Con・tent・ment


Over time, certain words in the English language develop negative connotations. This can be attributed to the fact that language can be arbitrary. American culture influences our attitude towards language. For example, some are critical of the word “contentment”.

According to Merrium-Webster, to be content is to feel or show satisfaction with one’s possessions, status, or situation. Motivational speaker Tony Gaskins, “to be content doesn’t mean you don’t desire more, it means you’re thankful for what you have and patient for what’s to come.”

Here’s why I think Americans aren’t fond of contentment: hustle culture and comparison.

Hustle culture promotes aggressively pushing individuals to their ultimate capacity. The impacts of hustle culture includes, but isn’t limited to: mental welfare disorder and increased disease risk – according to an article by Sampoerna University.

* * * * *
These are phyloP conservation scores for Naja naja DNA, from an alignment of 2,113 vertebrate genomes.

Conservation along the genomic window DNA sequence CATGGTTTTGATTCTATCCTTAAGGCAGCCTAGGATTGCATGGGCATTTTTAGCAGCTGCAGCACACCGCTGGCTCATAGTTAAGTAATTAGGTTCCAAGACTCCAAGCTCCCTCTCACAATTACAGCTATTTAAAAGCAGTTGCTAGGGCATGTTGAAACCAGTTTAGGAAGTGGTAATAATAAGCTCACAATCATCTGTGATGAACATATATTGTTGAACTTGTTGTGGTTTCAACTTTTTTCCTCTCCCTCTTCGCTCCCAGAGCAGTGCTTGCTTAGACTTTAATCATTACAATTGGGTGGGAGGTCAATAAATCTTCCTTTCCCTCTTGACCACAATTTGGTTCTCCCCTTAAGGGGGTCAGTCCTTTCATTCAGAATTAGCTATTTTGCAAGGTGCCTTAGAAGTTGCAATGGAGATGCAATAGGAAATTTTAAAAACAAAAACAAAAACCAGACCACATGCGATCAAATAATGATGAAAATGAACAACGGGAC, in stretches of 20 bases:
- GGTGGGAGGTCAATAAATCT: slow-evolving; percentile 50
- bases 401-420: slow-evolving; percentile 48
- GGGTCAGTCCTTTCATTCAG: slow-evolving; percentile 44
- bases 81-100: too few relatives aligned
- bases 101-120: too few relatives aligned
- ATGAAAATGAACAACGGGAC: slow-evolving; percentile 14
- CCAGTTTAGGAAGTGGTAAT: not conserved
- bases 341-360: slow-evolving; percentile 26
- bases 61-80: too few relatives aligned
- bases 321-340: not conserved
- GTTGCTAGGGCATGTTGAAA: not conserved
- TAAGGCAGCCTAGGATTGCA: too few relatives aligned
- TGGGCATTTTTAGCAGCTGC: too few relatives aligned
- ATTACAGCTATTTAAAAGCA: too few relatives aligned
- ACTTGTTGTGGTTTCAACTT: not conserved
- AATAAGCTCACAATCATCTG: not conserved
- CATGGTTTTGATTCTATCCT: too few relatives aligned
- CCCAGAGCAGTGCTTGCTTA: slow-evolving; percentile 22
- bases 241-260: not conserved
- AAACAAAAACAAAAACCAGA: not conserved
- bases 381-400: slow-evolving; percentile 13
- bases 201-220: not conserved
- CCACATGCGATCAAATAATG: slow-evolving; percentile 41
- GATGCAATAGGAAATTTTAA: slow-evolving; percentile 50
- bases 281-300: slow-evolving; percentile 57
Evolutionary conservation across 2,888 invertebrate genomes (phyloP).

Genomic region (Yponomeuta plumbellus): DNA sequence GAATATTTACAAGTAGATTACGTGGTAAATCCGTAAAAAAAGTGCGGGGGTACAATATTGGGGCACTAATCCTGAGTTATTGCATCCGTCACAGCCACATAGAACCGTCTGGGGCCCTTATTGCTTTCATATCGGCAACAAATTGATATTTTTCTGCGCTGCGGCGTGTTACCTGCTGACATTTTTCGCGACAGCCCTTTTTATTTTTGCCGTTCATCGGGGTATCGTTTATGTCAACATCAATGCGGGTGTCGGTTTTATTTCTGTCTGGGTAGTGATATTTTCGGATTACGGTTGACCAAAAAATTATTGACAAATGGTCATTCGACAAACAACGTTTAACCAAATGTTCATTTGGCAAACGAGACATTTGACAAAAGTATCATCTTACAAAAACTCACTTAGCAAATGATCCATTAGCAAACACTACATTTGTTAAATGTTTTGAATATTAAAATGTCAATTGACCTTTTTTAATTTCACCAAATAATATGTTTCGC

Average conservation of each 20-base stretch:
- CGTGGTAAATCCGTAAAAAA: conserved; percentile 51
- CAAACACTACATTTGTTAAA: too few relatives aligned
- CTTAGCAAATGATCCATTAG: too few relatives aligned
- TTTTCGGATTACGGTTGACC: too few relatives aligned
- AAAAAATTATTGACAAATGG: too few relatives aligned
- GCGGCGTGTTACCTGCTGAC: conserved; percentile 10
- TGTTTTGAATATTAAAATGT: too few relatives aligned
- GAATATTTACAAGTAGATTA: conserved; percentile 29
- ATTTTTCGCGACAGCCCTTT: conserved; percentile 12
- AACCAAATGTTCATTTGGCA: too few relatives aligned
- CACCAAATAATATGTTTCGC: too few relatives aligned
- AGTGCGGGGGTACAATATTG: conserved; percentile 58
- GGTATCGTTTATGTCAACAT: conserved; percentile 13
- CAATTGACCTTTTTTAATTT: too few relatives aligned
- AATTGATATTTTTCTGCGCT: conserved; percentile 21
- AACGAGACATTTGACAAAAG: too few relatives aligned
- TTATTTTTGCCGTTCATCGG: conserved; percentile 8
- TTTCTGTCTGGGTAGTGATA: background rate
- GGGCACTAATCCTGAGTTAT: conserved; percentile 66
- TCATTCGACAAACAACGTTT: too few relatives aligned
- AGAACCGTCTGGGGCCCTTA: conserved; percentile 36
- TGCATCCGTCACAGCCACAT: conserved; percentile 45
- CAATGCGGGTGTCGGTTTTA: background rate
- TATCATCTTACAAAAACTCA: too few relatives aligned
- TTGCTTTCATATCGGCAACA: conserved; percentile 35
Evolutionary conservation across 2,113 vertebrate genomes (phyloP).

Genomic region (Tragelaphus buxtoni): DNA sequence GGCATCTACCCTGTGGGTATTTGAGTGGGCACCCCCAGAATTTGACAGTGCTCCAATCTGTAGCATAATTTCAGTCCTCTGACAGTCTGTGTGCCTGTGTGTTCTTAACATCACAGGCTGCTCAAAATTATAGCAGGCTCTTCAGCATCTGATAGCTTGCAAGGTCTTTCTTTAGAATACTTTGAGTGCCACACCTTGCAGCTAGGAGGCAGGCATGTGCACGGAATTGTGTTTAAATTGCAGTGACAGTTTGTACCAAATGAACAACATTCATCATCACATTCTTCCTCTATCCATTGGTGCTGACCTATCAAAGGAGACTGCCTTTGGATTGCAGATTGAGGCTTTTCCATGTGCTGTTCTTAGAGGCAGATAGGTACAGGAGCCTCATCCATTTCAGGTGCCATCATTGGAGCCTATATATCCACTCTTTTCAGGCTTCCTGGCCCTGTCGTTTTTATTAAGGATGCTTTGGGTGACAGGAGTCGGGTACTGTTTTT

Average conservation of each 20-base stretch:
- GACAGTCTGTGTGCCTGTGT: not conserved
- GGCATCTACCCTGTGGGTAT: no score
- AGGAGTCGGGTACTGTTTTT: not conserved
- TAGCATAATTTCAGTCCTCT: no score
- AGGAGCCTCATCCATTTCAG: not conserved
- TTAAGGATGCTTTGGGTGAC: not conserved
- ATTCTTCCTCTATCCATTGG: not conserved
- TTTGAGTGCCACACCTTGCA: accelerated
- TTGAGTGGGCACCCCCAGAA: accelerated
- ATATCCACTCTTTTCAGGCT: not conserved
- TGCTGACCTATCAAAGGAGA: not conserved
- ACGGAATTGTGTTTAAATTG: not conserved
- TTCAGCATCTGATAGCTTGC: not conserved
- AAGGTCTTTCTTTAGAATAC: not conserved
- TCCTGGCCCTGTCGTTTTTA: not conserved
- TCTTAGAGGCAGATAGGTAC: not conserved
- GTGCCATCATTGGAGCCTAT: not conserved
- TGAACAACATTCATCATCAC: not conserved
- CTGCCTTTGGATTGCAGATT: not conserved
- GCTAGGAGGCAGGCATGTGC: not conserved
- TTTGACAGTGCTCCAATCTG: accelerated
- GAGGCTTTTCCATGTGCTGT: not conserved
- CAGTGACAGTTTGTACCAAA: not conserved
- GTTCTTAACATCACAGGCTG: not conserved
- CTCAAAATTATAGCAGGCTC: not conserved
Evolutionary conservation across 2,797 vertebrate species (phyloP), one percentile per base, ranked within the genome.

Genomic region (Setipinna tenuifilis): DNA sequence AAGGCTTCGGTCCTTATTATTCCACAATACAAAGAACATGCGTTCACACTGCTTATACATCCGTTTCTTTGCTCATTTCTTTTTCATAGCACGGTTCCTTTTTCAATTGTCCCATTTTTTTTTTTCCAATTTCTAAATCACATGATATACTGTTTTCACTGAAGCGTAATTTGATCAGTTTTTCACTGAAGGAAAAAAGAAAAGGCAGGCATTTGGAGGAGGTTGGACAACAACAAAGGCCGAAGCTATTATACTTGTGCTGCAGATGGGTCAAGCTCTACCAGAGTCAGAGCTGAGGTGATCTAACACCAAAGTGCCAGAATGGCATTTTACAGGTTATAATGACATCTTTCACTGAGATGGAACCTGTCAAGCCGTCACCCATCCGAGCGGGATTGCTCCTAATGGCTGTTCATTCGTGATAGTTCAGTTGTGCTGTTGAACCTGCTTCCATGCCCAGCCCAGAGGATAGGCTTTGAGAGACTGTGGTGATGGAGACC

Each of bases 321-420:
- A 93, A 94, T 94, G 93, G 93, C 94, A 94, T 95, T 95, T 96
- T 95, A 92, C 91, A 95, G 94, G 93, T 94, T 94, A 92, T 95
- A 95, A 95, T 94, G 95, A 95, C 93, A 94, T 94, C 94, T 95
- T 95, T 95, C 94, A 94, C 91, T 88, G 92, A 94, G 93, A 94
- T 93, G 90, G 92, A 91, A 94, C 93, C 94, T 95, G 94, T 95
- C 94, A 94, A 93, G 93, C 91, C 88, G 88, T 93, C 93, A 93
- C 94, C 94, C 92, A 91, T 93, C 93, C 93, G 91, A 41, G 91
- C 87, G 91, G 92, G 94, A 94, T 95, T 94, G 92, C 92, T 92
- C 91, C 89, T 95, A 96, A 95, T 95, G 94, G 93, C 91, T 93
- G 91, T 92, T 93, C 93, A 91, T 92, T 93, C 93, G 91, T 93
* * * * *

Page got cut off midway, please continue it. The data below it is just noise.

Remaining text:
Comparison, if we allow it, can become a mental roadblock that stands between who we are and fulfilling our purpose.

When hustle culture and comparison intersect, our peace is compromised. Being satisfied and genuinely grateful for where you are, as you are, is imperative. Although contentment is countercultural, I’ve found it to be a necessary component to balance.

As much as we’re in a rush to arrive there – whatever there is for you (homeownership, debt-relief, healthy relationships with relatives, etc.) – the only way there is through experiencing here.

Words of Wisdom by Char of the Week: Don’t despise humble beginnings. You were designed with a purpose and woven together with a great destiny in mind, act accordingly. Philippians 4:11